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'Student Voices' Exposes Anti-Semitism in the College Classroom

M. Shahid Alam

The testimonials of more than 100 students from almost 50 colleges and universities in twenty states tell of "being intimidated, harassed or bullied as a Jewish and/or a pro-Israel student," according to Student Voices, a project of the AMCHA Initiative. In the latest Campus Watch research, appearing today at the Algemeiner, CW West Coast representative Cinnamon Stillwell focuses on the students' less-than-pleasant encounters with Middle East studies academics, such as M. Shahid Alam, Saree Makdisi, and Steven Salaita:

For example, students at Northeastern University in Boston recount classroom bias and intimidation by M. Shahid Alam, an economist whose research interests include Islamic civilization and Zionism, and who once declared it "a sign of distinction" to be called an anti-Semite.

To read the entire article, please click here.

By Cinnamon Stillwell  |  July 26, 2015 at 10:23 pm  |  Permalink

Lincoln U.'s Kaukab Siddique: Jews 'Rabid Dogs,' ISIS Atrocities Mere 'Propaganda'

Kaukab Siddique

Kaukab Siddique, the Pakistan-born Lincoln University English professor, is under fire for the bigoted and radical commentary on his publicly available Facebook page. As reported by the Daily Beast, his writings include rants about "dirty Jewish Zionist white supremacist thugs," the "homo lobby," "American women" being "slaves of rich men," and "many women" being "sluts."

A member of the Baltimore-based Islamist group Jamaat al-Muslimeen (Assembly of Muslims), Siddique is notorious both for his Holocaust denial and calls at a 2010 Washington, DC rally to "destroy" and "dismantle" Israel.

In addition to anti-Semitic, anti-gay, and sexist comments, Siddique claimed that, "no American Muslim is a terrorist" and told the Daily Beastregarding ISIS's well-documented rape and sexual slavery of Yazidi and other women, "I need evidence that anything was done to Yazidis." On Facebook he wrote, "Gradually Muslims will realize that the atrocity stories against ISIS are propaganda."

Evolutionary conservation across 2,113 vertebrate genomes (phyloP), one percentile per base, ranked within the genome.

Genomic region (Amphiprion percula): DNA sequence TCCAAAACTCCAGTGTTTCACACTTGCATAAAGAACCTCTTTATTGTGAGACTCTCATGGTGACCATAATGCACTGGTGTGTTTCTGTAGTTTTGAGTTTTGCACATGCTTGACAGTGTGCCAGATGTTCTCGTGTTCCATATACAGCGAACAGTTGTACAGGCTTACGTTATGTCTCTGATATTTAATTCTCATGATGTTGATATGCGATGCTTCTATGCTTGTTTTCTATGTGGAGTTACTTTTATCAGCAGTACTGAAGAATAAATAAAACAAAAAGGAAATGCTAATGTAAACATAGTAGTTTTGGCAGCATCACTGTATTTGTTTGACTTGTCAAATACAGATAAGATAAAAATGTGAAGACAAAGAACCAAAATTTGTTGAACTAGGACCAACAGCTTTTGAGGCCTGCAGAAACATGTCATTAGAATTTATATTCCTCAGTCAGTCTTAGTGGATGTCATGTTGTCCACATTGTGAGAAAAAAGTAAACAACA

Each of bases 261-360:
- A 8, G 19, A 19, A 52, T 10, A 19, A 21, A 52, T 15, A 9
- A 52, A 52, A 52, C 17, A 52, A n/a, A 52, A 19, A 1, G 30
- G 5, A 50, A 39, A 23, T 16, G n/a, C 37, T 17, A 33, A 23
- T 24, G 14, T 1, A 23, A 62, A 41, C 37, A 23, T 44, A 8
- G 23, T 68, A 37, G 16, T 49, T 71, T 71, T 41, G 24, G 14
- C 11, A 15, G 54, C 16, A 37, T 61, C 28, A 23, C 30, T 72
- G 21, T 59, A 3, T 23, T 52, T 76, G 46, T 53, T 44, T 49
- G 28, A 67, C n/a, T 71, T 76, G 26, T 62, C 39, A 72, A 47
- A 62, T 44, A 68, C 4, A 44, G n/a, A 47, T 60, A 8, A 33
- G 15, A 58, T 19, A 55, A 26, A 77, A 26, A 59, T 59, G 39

Daniel Greenfield of FrontPage Magazine has pointed out numerous instances of Siddique's open support for ISIS, including a Facebook postafter the shooting at the "Draw Muhammad" contest in Garland, Texas that read, "Two of ISIS [sic] gave their lives for the honor of the Prophet, pbuh." He also decried the fact that the U.S. is "bombing the Islamic state," while elsewhere defending the late al-Qaeda recruiter—and reported inspiration for Chattanooga shooter Mohammod Abdulazeez—Anwar al-Awlaki.

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By Cinnamon Stillwell  |  July 24, 2015 at 12:45 pm  |  Permalink

No Jihad Here: Middle East Studies Profs on Chattanooga Shooting

Reza Aslan

At FrontPage Magazine today, Campus Watch director Winfield Myers takes a look at reactions to the Chattanooga shooting by professors of Middle East studies and finds plenty of obfuscation, equivocation, and denial. What he doesn't find is a close analysis of Abdulazeez's clear motive: jihad.

Less than one week after the slaughter in Chattanooga, Tennessee of four U.S. Marines and one sailor by Mohammod Youssuf Abdulazeez, a Kuwaiti-born Islamist who grew up in suburban Chattanooga, a pattern has emerged in Middle East studies scholars' analyses of the shooting: obfuscation of any Islamist or jihadi motives accompanied by efforts to depict Abdulazeez as one among many troubled killers whose recent actions have shocked the country. No specialized knowledge of the Middle East is required for such politicized and misleading analyses, and none is evident in the examples that follow.